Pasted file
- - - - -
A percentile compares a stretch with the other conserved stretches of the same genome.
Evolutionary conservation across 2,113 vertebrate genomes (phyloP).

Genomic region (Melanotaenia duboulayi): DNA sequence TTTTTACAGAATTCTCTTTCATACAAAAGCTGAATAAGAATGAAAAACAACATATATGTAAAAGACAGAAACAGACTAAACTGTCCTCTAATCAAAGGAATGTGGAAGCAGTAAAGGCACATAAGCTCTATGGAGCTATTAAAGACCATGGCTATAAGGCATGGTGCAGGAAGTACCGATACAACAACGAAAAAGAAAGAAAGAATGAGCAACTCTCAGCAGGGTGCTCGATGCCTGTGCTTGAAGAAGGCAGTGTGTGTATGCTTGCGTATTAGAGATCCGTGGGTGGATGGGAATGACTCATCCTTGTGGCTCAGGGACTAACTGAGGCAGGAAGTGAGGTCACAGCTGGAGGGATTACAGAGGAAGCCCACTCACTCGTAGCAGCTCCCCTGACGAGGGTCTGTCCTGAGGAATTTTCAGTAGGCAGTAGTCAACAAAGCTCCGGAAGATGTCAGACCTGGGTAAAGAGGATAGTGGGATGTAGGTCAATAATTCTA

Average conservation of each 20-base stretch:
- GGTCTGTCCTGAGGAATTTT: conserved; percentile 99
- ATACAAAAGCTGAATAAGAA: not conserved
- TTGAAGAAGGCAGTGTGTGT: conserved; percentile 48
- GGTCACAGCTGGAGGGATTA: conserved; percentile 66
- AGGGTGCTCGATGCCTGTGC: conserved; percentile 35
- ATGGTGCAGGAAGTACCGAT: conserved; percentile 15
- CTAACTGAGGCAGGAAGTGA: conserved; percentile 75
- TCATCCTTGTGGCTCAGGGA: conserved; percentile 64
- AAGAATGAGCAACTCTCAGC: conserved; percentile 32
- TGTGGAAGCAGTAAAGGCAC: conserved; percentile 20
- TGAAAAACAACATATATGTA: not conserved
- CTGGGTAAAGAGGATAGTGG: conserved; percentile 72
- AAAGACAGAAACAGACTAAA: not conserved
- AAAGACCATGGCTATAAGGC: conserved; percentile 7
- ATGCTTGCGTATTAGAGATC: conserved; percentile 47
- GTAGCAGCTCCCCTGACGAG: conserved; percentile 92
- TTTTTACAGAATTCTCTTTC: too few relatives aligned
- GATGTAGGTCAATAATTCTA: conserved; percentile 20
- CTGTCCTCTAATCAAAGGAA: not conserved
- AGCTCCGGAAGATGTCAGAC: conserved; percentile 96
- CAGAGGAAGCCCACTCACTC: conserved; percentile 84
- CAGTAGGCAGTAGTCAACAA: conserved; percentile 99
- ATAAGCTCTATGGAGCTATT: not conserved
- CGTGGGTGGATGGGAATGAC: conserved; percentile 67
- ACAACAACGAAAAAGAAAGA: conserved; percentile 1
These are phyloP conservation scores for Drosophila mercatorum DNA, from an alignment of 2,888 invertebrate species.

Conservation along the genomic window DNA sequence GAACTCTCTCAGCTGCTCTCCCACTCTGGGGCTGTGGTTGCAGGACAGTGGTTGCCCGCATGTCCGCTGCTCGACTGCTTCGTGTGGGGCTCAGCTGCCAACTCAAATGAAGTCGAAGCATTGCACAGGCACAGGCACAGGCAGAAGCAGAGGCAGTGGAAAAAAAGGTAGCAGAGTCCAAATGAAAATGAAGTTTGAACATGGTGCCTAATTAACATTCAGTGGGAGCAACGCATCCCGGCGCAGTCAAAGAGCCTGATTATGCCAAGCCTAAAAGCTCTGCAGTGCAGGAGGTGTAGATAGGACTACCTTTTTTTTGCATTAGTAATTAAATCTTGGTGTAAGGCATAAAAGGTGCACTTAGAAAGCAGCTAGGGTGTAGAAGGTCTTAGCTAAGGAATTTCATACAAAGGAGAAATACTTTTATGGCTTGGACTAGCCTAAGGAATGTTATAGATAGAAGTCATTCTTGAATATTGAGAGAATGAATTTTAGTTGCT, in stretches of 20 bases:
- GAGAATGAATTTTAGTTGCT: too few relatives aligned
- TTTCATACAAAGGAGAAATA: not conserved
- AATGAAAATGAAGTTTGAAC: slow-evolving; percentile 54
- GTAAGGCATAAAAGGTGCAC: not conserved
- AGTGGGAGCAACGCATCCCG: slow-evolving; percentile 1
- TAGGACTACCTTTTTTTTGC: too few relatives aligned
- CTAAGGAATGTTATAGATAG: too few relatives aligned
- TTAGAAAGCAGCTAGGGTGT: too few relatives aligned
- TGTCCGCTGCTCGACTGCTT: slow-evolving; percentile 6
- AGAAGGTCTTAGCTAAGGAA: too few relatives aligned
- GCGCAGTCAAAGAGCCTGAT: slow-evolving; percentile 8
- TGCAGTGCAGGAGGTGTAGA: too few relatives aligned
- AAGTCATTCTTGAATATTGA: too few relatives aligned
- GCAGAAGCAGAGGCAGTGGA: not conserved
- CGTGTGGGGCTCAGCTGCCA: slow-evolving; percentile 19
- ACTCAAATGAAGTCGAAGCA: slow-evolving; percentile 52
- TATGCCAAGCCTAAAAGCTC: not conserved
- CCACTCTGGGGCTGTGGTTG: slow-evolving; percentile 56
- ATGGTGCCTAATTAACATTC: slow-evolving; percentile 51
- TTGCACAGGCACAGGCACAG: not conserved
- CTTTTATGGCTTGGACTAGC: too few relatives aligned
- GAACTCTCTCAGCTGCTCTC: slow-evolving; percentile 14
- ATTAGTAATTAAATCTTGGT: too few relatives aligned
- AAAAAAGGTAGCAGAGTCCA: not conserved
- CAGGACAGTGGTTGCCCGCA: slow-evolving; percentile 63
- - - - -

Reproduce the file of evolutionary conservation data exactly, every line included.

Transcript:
A percentile compares a stretch with the other conserved stretches of the same genome.
Evolutionary conservation across 2,113 vertebrate genomes (phyloP).

Genomic region (Melanotaenia duboulayi): DNA sequence TTTTTACAGAATTCTCTTTCATACAAAAGCTGAATAAGAATGAAAAACAACATATATGTAAAAGACAGAAACAGACTAAACTGTCCTCTAATCAAAGGAATGTGGAAGCAGTAAAGGCACATAAGCTCTATGGAGCTATTAAAGACCATGGCTATAAGGCATGGTGCAGGAAGTACCGATACAACAACGAAAAAGAAAGAAAGAATGAGCAACTCTCAGCAGGGTGCTCGATGCCTGTGCTTGAAGAAGGCAGTGTGTGTATGCTTGCGTATTAGAGATCCGTGGGTGGATGGGAATGACTCATCCTTGTGGCTCAGGGACTAACTGAGGCAGGAAGTGAGGTCACAGCTGGAGGGATTACAGAGGAAGCCCACTCACTCGTAGCAGCTCCCCTGACGAGGGTCTGTCCTGAGGAATTTTCAGTAGGCAGTAGTCAACAAAGCTCCGGAAGATGTCAGACCTGGGTAAAGAGGATAGTGGGATGTAGGTCAATAATTCTA

Average conservation of each 20-base stretch:
- GGTCTGTCCTGAGGAATTTT: conserved; percentile 99
- ATACAAAAGCTGAATAAGAA: not conserved
- TTGAAGAAGGCAGTGTGTGT: conserved; percentile 48
- GGTCACAGCTGGAGGGATTA: conserved; percentile 66
- AGGGTGCTCGATGCCTGTGC: conserved; percentile 35
- ATGGTGCAGGAAGTACCGAT: conserved; percentile 15
- CTAACTGAGGCAGGAAGTGA: conserved; percentile 75
- TCATCCTTGTGGCTCAGGGA: conserved; percentile 64
- AAGAATGAGCAACTCTCAGC: conserved; percentile 32
- TGTGGAAGCAGTAAAGGCAC: conserved; percentile 20
- TGAAAAACAACATATATGTA: not conserved
- CTGGGTAAAGAGGATAGTGG: conserved; percentile 72
- AAAGACAGAAACAGACTAAA: not conserved
- AAAGACCATGGCTATAAGGC: conserved; percentile 7
- ATGCTTGCGTATTAGAGATC: conserved; percentile 47
- GTAGCAGCTCCCCTGACGAG: conserved; percentile 92
- TTTTTACAGAATTCTCTTTC: too few relatives aligned
- GATGTAGGTCAATAATTCTA: conserved; percentile 20
- CTGTCCTCTAATCAAAGGAA: not conserved
- AGCTCCGGAAGATGTCAGAC: conserved; percentile 96
- CAGAGGAAGCCCACTCACTC: conserved; percentile 84
- CAGTAGGCAGTAGTCAACAA: conserved; percentile 99
- ATAAGCTCTATGGAGCTATT: not conserved
- CGTGGGTGGATGGGAATGAC: conserved; percentile 67
- ACAACAACGAAAAAGAAAGA: conserved; percentile 1
These are phyloP conservation scores for Drosophila mercatorum DNA, from an alignment of 2,888 invertebrate species.

Conservation along the genomic window DNA sequence GAACTCTCTCAGCTGCTCTCCCACTCTGGGGCTGTGGTTGCAGGACAGTGGTTGCCCGCATGTCCGCTGCTCGACTGCTTCGTGTGGGGCTCAGCTGCCAACTCAAATGAAGTCGAAGCATTGCACAGGCACAGGCACAGGCAGAAGCAGAGGCAGTGGAAAAAAAGGTAGCAGAGTCCAAATGAAAATGAAGTTTGAACATGGTGCCTAATTAACATTCAGTGGGAGCAACGCATCCCGGCGCAGTCAAAGAGCCTGATTATGCCAAGCCTAAAAGCTCTGCAGTGCAGGAGGTGTAGATAGGACTACCTTTTTTTTGCATTAGTAATTAAATCTTGGTGTAAGGCATAAAAGGTGCACTTAGAAAGCAGCTAGGGTGTAGAAGGTCTTAGCTAAGGAATTTCATACAAAGGAGAAATACTTTTATGGCTTGGACTAGCCTAAGGAATGTTATAGATAGAAGTCATTCTTGAATATTGAGAGAATGAATTTTAGTTGCT, in stretches of 20 bases:
- GAGAATGAATTTTAGTTGCT: too few relatives aligned
- TTTCATACAAAGGAGAAATA: not conserved
- AATGAAAATGAAGTTTGAAC: slow-evolving; percentile 54
- GTAAGGCATAAAAGGTGCAC: not conserved
- AGTGGGAGCAACGCATCCCG: slow-evolving; percentile 1
- TAGGACTACCTTTTTTTTGC: too few relatives aligned
- CTAAGGAATGTTATAGATAG: too few relatives aligned
- TTAGAAAGCAGCTAGGGTGT: too few relatives aligned
- TGTCCGCTGCTCGACTGCTT: slow-evolving; percentile 6
- AGAAGGTCTTAGCTAAGGAA: too few relatives aligned
- GCGCAGTCAAAGAGCCTGAT: slow-evolving; percentile 8
- TGCAGTGCAGGAGGTGTAGA: too few relatives aligned
- AAGTCATTCTTGAATATTGA: too few relatives aligned
- GCAGAAGCAGAGGCAGTGGA: not conserved
- CGTGTGGGGCTCAGCTGCCA: slow-evolving; percentile 19
- ACTCAAATGAAGTCGAAGCA: slow-evolving; percentile 52
- TATGCCAAGCCTAAAAGCTC: not conserved
- CCACTCTGGGGCTGTGGTTG: slow-evolving; percentile 56
- ATGGTGCCTAATTAACATTC: slow-evolving; percentile 51
- TTGCACAGGCACAGGCACAG: not conserved
- CTTTTATGGCTTGGACTAGC: too few relatives aligned
- GAACTCTCTCAGCTGCTCTC: slow-evolving; percentile 14
- ATTAGTAATTAAATCTTGGT: too few relatives aligned
- AAAAAAGGTAGCAGAGTCCA: not conserved
- CAGGACAGTGGTTGCCCGCA: slow-evolving; percentile 63